Thus, it is certainly possible, but you need to have your case properly analyzed – especially the original deportation proceeding to see if there is any possibility of due process violations.

Adopted after 16? You may still qualify for Immigration Benefits

n a precedent decision, the Board of Immigration Appeals (BIA) held that the beneficiary of a visa petition who was adopted pursuant to a state court order that was entered when the beneficiary was more than 16 years old, but with an effective date prior to his or her 16th birthday, may qualify as an adopted child under INA §101(b)(1)(E)(i), so long as the adoption petition was filed before the beneficiary’s 16th birthday, and the state in which the adoption was entered expressly permits an adoption decree to be dated retroactively.

Did Immigration Judge forget to let you know your rights?

The Ninth Circuit vacated the defendant’s conviction for illegal reentry, holding that the defendant’s due process rights were violated when the Immigration Judge (IJ) failed to advise the defendant during his 1999 removal proceeding about the availability of potential discretionary relief under INA §212(c). The court remanded for consideration of whether the defendant was prejudiced by the deprivation of his due process rights.

Texas Judge wants to dig in with his order against Immigration Reform

Following a new order by U.S. District Court Judge Andrew Hanen in the Texas v. United States litigation, USCIS advised DACA recipients who received a three-year Employment Authorization Document (EAD) that the three-year EAD and DACA approval notice are no longer valid, and reminded recipients to return three-year EADs previously issued to them. The new July 7, 2015, order requires top immigration enforcement officials, including DHS Secretary Jeh Johnson, to appear at a hearing in Texas on August 19, 2015, to discuss the 2,000 three-year EADs that were issued following the injunction on expanded DACA and DAPA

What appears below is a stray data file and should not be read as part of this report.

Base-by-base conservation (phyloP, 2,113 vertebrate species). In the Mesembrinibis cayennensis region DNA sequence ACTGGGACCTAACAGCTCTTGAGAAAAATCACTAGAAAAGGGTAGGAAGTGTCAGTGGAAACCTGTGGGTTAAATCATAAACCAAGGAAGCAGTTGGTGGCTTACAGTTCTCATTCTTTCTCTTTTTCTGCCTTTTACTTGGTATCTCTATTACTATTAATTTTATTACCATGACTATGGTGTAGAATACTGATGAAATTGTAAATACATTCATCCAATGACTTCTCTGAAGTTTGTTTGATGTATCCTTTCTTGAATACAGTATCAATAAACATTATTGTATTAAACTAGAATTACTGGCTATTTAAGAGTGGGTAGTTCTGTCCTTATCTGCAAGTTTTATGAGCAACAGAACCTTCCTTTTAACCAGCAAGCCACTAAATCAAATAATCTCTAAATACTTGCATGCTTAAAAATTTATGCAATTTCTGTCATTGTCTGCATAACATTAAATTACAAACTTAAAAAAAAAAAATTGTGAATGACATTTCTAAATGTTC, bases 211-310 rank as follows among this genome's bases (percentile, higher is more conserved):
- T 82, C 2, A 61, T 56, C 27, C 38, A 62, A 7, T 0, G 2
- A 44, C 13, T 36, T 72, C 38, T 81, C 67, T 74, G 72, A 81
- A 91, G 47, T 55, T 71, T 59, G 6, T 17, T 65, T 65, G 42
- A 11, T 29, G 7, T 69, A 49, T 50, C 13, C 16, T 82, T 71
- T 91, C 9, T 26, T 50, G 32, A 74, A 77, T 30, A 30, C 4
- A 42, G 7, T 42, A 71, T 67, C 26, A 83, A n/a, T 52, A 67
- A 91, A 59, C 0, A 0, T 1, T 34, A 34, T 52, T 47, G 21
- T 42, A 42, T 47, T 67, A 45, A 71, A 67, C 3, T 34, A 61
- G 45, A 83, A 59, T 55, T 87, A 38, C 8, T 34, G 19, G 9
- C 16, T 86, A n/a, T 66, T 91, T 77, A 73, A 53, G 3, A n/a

Univision drops Trump due to racist comments

National Journal reports that, just months after acquiring the rights to broadcast the Miss Universe pageant in Spanish, Univision announced on Thursday that it would end its relationship with the pageant organization, which is owned in part by 2016 Republican presidential candidate Donald Trump. According to the article, Univision is cutting ties with Mr. Trump due to inflammatory comments he made against Mexican immigrants during his June 16 candidacy announcement.

Married for Love? How to prove it.

The Seventh Circuit granted the petition for review and remanded, holding that the Board of Immigration Appeals (BIA) erred when it demanded that the petitioner provide more proof than necessary to satisfy a preponderance of the evidence standard for a discretionary good faith marriage waiver, available to petitioners who can show they entered a failed marriage in good faith, where the petitioner testified that he had married for love, not immigration benefits, and the government submitted no evidence.

From Nepal? Apply for TPS

The Department of Homeland Security (DHS) issued a notice that Nepal has been designated for Temporary Protected Status (TPS) for a period of 18 months, effective today, June 24, 2015, through December 24, 2016. This designation allows eligible Nepalese nationals (and immigrants having no nationality who last habitually resided in Nepal) who have continuously resided and have been continuously physically present in the United States since June 24, 2015, to be granted TPS. The 180-day registration period ends on December 21, 2015.